Has anyone else read The Swerve: How the World Became Modern by Stephen Greenblatt? According to my iPad, I’m less than 10 percent into the story, but already feel I’ve gotten my money’s worth. It’s so rich with history (which is sort of the point of the thing), mind-expanding and gorgeously written. The Swerve is a narrative nonfiction account of an Italian book collector who, in 1417, discovered a book written in 50 BCE by a Greek named Lucretius. Lucretius was a philosopher (like all those other high-fallutin’ Greeks!) and, as it turns out, quite brilliant. Lucretius’ book, which amounts to one long-ass poem, was called On the Nature of Things, and, in it, he lays out Epicureanism, as well as his own thoughts on, well, the nature of things.
Lucretius hypothesized that, rather than being watched over by gods, the world was made up of atoms that had randomly adhered to one another in all sorts of different ways to make up everything we see and hear and touch — including ourselves.
That’s because now — 2,062 years later — that’s our “contemporary rational understanding of the entire world,” Greenblatt writes. All of us — animals, plants, water, the moon, the stars, the infinite and ever-expanding universe — are comprised of the same building blocks, the same matter.
In other words, Michael Jackson and Lionel Ritchie were right: We are the world. And the world is us.
"The stuff of the universe, Lucretius proposed, is an infinite number of atoms moving randomly through space, like dust mites in a sunbeam, colliding, hooking together, forming complex structures, breaking apart again, in a ceaseless process of creation and destruction. There is no escape from this process. When you look up at the night sky and, feeling unaccountably moved, marvel at the number of stars, you are not seeing the handiwork of the gods or a crystalline sphere detached from our transient world. You are seeing the same material world of which you are a part and from whose elements you are made. There is no master plan, no divine architect, no intelligent design. All things, including the species to which you belong, have evolved over vast stretches of time. The evolution is random, though in the case of living organisms it involves a principle of natural selection. That is, species that are suited to survive and to reproduce successfully endure, at least for a time; those that are not so well suited die off quickly. But nothing — from our own species to the planet on which we live to the sun that lights our days — lasts forever. Only the atoms are immortal."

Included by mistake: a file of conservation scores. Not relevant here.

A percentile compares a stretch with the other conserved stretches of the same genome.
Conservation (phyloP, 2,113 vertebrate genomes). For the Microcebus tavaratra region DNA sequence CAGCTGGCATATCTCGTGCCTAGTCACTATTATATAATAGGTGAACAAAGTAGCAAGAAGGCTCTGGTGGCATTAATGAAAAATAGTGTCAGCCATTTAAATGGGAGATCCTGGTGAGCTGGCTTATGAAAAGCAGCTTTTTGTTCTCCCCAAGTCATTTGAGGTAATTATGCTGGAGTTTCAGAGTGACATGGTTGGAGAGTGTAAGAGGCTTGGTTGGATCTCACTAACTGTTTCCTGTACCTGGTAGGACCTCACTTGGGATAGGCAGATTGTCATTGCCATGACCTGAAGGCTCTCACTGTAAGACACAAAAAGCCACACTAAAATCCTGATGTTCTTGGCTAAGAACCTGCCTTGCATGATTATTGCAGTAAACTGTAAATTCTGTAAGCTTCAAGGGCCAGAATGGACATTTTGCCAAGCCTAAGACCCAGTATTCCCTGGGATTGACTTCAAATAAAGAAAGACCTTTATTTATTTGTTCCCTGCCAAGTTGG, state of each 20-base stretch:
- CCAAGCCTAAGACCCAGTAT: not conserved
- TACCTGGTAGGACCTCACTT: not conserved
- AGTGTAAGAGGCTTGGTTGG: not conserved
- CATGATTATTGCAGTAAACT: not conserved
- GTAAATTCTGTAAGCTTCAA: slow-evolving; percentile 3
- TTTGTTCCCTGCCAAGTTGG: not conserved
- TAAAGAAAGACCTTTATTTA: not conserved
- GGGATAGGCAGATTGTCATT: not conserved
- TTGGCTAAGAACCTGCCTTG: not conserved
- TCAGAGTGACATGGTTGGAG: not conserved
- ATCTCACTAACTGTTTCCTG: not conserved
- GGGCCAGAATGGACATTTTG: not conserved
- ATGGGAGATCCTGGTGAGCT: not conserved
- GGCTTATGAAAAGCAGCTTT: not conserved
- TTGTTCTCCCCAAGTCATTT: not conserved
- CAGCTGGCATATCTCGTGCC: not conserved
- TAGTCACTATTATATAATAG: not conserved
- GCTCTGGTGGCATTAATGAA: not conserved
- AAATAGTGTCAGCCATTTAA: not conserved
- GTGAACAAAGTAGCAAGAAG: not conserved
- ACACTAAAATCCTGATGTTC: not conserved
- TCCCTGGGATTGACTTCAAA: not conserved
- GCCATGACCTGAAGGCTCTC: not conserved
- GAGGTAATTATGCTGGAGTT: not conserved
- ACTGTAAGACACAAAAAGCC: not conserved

This is ancient history?! Amazing!
And, then, the kicker:
"What human beings can and should do, [Lucretius] wrote, is to conquer their fears, accept the fact that they themselves and all the things they encounter are transitory, and embrace the beauty and the pleasure of the world."
Oh, Lucretius. Where have you been all my life?